Breakfast of Champions

Ready to wake up your morning routine? Just a few simple upgrades can transform the average egg sandwich into an unforgettable meal.
by Adina Steiman


Like pizza and cheeseburgers, egg sandwiches are one of those magical foods that taste delicious no matter how badly they’re prepared. The alchemical combination of runny egg, toasted roll, and melted cheese pretty much guarantees a good time.

Eli Kulp, chef of Philadelphia’s High Street on Market and Fork Restaurant, is definitely a fan. “Everyone wants a breakfast sandwich, even if they don’t think they do,” Kulp says. No wonder they form the centerpiece of Kulp’s morning menu for the newly opened restaurant. But Kulp’s sandwiches are a far cry from the wax-paper-wrapped standbys from the street cart.

Take the Hickory Town, Kulp’s favorite sandwich on the menu: It features a runny fried egg, frizzled slices of sweet Lancaster bologna, peppery Amish cheddar, mustard-seed-studded gherkin mayo, and crispy fried onions. The house-baked, poppy-seed-covered Kaiser roll has enough backbone to contain the delicious mess, but only barely. “We want people to have to work to keep the sandwich together,” says Kulp.

We asked Kulp to break down The Hickory Town for us, sharing just how he (and cooks at home) can upgrade their own egg sandwiches.

Kulp encases his sandwich in a house-baked, poppy-seed-covered Kaiser roll with a cloud-like interior that doesn’t add unnecessary heft. “But a storebought kaiser, or a small ciabatta roll or even a brioche would be a good substitute,” he says. Just toast the cut sides like he does: Butter them and set them in a small skillet over medium heat to get nicely browned.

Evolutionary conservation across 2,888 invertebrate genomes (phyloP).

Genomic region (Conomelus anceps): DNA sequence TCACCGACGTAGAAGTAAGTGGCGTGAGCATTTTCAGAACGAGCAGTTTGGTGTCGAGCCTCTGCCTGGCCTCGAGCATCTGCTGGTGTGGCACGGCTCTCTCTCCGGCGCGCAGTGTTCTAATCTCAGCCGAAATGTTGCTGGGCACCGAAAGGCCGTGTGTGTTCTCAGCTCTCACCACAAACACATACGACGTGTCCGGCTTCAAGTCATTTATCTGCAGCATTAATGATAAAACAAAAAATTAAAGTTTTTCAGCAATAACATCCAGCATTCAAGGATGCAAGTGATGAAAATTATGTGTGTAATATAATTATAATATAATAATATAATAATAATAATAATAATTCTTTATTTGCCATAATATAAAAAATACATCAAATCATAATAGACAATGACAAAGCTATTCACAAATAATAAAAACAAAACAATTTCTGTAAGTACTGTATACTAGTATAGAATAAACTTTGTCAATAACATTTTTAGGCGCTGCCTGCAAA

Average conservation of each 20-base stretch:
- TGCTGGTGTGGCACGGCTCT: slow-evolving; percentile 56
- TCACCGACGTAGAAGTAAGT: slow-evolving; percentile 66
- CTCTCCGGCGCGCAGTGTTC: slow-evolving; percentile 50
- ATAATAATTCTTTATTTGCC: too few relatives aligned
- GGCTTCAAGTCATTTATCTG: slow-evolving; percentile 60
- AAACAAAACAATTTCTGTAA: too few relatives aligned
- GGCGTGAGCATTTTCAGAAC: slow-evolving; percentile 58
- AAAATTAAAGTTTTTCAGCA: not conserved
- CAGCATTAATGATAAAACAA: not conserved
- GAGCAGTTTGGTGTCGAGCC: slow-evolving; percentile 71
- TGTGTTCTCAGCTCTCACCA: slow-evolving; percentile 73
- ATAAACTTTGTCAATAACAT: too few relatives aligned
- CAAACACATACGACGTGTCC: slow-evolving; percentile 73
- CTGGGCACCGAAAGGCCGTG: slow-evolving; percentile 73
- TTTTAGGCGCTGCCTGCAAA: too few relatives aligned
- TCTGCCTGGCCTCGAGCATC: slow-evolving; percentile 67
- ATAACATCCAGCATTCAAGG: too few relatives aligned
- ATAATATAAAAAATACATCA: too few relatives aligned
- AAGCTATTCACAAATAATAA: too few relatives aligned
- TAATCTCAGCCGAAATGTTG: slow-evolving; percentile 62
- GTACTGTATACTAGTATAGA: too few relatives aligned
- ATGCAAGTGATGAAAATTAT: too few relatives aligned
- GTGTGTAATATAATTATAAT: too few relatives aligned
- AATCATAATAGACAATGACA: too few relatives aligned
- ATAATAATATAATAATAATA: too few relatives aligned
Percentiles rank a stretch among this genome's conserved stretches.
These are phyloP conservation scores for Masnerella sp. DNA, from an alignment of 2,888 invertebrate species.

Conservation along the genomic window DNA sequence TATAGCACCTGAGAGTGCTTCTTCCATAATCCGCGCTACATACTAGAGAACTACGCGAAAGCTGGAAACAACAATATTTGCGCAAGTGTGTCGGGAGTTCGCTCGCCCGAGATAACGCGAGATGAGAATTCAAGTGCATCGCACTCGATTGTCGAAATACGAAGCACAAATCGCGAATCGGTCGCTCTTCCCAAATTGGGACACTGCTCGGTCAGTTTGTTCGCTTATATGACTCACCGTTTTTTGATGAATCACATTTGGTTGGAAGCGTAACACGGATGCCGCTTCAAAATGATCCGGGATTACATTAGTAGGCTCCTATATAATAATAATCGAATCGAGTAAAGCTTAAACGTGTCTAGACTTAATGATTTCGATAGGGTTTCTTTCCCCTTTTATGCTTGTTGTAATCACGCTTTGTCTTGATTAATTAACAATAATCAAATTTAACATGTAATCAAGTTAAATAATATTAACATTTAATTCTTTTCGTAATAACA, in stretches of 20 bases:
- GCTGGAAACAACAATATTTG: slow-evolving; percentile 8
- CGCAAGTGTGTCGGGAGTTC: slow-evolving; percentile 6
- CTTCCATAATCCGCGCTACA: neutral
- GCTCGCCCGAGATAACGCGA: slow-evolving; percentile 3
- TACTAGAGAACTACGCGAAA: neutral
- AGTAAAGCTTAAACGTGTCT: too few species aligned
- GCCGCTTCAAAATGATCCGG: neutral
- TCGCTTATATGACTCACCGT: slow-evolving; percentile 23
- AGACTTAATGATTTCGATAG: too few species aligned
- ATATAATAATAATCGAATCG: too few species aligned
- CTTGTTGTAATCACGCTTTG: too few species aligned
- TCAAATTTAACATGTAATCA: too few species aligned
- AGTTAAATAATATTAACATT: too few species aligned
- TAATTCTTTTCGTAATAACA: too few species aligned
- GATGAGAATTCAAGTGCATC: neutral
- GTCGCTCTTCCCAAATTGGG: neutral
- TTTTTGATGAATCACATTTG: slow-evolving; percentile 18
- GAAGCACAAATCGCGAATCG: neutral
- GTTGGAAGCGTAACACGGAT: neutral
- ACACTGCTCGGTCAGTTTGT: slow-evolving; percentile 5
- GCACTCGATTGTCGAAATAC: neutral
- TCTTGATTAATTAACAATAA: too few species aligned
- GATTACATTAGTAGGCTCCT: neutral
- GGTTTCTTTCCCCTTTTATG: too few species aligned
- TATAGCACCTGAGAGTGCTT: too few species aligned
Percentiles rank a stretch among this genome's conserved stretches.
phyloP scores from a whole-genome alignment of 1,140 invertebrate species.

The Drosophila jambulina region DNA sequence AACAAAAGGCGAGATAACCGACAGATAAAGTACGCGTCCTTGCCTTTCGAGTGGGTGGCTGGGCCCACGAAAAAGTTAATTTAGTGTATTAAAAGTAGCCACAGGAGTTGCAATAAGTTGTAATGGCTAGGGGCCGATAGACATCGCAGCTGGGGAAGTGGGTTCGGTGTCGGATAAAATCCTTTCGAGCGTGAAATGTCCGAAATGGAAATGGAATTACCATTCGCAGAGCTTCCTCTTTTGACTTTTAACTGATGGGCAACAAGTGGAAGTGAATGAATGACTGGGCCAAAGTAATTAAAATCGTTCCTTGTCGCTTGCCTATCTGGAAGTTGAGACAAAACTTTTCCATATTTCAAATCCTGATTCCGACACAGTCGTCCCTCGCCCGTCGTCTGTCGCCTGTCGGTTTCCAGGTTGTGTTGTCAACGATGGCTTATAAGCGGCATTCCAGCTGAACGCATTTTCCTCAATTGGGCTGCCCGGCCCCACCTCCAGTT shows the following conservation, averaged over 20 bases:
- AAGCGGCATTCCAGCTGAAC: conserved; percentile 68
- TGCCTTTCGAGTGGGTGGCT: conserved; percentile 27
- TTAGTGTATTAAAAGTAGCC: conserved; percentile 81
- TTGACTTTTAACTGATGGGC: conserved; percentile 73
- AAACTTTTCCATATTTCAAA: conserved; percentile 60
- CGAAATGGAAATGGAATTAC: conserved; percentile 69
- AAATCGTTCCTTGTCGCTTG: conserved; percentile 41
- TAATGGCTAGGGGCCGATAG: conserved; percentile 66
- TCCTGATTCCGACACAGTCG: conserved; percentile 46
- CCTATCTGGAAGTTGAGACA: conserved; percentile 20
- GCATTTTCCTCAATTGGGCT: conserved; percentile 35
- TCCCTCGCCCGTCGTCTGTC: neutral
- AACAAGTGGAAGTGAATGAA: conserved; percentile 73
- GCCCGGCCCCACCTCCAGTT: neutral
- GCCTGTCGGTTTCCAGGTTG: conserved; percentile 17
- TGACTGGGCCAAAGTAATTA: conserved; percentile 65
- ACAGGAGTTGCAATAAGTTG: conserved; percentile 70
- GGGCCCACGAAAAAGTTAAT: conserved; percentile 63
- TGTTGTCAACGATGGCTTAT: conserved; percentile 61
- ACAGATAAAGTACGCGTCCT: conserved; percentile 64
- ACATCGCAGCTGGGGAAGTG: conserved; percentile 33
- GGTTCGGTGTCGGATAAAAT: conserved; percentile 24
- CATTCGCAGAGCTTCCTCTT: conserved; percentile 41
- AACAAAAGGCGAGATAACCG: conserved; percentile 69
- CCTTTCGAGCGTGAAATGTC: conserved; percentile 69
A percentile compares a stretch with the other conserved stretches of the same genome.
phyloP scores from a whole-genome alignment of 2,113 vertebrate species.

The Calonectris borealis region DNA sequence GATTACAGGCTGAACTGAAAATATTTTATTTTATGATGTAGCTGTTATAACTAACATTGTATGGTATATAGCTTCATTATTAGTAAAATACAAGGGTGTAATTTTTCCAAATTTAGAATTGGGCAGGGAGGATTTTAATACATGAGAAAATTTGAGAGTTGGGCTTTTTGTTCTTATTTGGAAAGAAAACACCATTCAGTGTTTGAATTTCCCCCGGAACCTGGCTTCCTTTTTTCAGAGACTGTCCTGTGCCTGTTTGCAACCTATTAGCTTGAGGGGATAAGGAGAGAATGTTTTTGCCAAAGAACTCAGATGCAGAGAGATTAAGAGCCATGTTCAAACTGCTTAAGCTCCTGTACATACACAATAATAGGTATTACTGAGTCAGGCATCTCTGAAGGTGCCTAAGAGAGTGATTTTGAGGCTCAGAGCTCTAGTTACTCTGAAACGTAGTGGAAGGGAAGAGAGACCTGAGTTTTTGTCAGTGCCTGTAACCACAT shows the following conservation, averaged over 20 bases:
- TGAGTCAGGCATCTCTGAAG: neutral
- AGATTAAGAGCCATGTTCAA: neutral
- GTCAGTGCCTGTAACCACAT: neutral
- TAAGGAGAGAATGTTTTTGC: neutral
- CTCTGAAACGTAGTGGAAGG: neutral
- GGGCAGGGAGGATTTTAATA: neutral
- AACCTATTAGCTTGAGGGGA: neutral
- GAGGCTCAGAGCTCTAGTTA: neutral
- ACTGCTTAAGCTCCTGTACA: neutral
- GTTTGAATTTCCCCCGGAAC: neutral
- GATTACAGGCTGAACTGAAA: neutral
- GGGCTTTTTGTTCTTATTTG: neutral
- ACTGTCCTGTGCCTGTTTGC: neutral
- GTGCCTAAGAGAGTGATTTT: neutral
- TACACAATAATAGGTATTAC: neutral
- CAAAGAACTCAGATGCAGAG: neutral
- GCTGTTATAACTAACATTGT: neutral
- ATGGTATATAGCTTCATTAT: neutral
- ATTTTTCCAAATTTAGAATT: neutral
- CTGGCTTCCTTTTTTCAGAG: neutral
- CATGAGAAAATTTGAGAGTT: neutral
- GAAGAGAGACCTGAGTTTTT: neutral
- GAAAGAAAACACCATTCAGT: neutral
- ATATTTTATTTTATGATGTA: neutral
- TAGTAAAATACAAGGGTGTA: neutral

Kulp adds another layer of flavor with a handful of freshly battered and fried red onions. At home, if you’re not as excited about using up a whole bottle of oil to deep-fry your onions, take a tip from Kulp: Score a container of French’s Fried Onions instead, and apply liberally.

To balance out all the richness, Kulp serves a small squeeze bottle of homemade charred jalapeno hot sauce alongside the sandwich for guests to apply at will. “Green Tabasco would be a great sub,” he points out.

4) MAYO:
Skeptical about slathering your egg sandwich with mayo? Think of it as a sauce that carries a range of pungent ingredients. Kulp’s mayo sauce is like a souped-up remoulade, combining Hellmann’s mayonnaise with grainy mustard, minced gherkins, horseradish, and lemon. “I’m an acid freak, so my food will always have a sweet-sour-spicy combo. Even as a kid, I’d always have yellow mustard on my egg sandwich.”

A thin slice of Amish smoked white cheddar adds another layer of flavor to the sandwich. The heat of the bread, meat, and eggs turns it melty.

6) EGG:
No frizzled edges on this fried egg. “It’s all about gentle cooking. I can’t stand any brown on my eggs and my cooks know that.”

7) MEAT:
Lancaster bologna is its own breed of lunchmeat: Delicately sweet but with plenty of robust beefiness. Kulp scores his from an Amish butcher who makes his own, but recommends thinly sliced kosher beef salami or non-fancy summer sausage as stand-ins. single butcher. Just prep it like he does: By sizzling it in the pan just until gently warmed. Pro tip: Do this before you cook the eggs so that you can fry them in the flavorful rendered fat in the pan.

Get the recipe: Egg Sandwich with Bologna, Gherkin Mayo, and Crispy Onions

Photo by Charles Masters. Food styling by Michelle Gatton.
0 replies

Leave a Reply

Want to join the discussion?
Feel free to contribute!

Leave a Reply